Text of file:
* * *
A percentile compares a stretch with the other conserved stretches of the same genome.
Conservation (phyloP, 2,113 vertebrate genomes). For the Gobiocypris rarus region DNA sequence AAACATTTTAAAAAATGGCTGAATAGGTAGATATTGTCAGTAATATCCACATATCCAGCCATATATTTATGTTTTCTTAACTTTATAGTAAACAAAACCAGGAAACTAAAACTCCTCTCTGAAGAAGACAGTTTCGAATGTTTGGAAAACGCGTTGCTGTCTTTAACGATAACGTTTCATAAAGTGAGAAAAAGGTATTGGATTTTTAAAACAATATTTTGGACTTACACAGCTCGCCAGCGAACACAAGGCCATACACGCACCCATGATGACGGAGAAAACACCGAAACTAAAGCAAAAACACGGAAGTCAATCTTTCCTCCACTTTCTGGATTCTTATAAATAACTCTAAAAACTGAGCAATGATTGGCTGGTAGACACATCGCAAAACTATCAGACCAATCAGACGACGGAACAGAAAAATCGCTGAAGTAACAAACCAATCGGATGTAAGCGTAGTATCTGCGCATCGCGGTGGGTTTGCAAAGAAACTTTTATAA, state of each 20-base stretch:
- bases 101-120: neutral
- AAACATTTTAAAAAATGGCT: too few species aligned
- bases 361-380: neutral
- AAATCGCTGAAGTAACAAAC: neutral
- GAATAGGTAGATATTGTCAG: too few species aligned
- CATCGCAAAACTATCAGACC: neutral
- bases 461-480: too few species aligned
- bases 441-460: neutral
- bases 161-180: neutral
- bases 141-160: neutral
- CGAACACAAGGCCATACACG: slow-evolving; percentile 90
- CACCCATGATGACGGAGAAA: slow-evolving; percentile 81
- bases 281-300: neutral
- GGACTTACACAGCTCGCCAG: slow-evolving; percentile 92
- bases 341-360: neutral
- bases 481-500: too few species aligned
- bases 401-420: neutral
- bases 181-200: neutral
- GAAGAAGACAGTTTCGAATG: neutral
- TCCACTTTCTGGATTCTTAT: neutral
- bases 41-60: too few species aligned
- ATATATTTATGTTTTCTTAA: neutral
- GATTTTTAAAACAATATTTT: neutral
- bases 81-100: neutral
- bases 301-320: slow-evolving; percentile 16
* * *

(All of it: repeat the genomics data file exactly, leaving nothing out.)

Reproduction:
A percentile compares a stretch with the other conserved stretches of the same genome.
Conservation (phyloP, 2,113 vertebrate genomes). For the Gobiocypris rarus region DNA sequence AAACATTTTAAAAAATGGCTGAATAGGTAGATATTGTCAGTAATATCCACATATCCAGCCATATATTTATGTTTTCTTAACTTTATAGTAAACAAAACCAGGAAACTAAAACTCCTCTCTGAAGAAGACAGTTTCGAATGTTTGGAAAACGCGTTGCTGTCTTTAACGATAACGTTTCATAAAGTGAGAAAAAGGTATTGGATTTTTAAAACAATATTTTGGACTTACACAGCTCGCCAGCGAACACAAGGCCATACACGCACCCATGATGACGGAGAAAACACCGAAACTAAAGCAAAAACACGGAAGTCAATCTTTCCTCCACTTTCTGGATTCTTATAAATAACTCTAAAAACTGAGCAATGATTGGCTGGTAGACACATCGCAAAACTATCAGACCAATCAGACGACGGAACAGAAAAATCGCTGAAGTAACAAACCAATCGGATGTAAGCGTAGTATCTGCGCATCGCGGTGGGTTTGCAAAGAAACTTTTATAA, state of each 20-base stretch:
- bases 101-120: neutral
- AAACATTTTAAAAAATGGCT: too few species aligned
- bases 361-380: neutral
- AAATCGCTGAAGTAACAAAC: neutral
- GAATAGGTAGATATTGTCAG: too few species aligned
- CATCGCAAAACTATCAGACC: neutral
- bases 461-480: too few species aligned
- bases 441-460: neutral
- bases 161-180: neutral
- bases 141-160: neutral
- CGAACACAAGGCCATACACG: slow-evolving; percentile 90
- CACCCATGATGACGGAGAAA: slow-evolving; percentile 81
- bases 281-300: neutral
- GGACTTACACAGCTCGCCAG: slow-evolving; percentile 92
- bases 341-360: neutral
- bases 481-500: too few species aligned
- bases 401-420: neutral
- bases 181-200: neutral
- GAAGAAGACAGTTTCGAATG: neutral
- TCCACTTTCTGGATTCTTAT: neutral
- bases 41-60: too few species aligned
- ATATATTTATGTTTTCTTAA: neutral
- GATTTTTAAAACAATATTTT: neutral
- bases 81-100: neutral
- bases 301-320: slow-evolving; percentile 16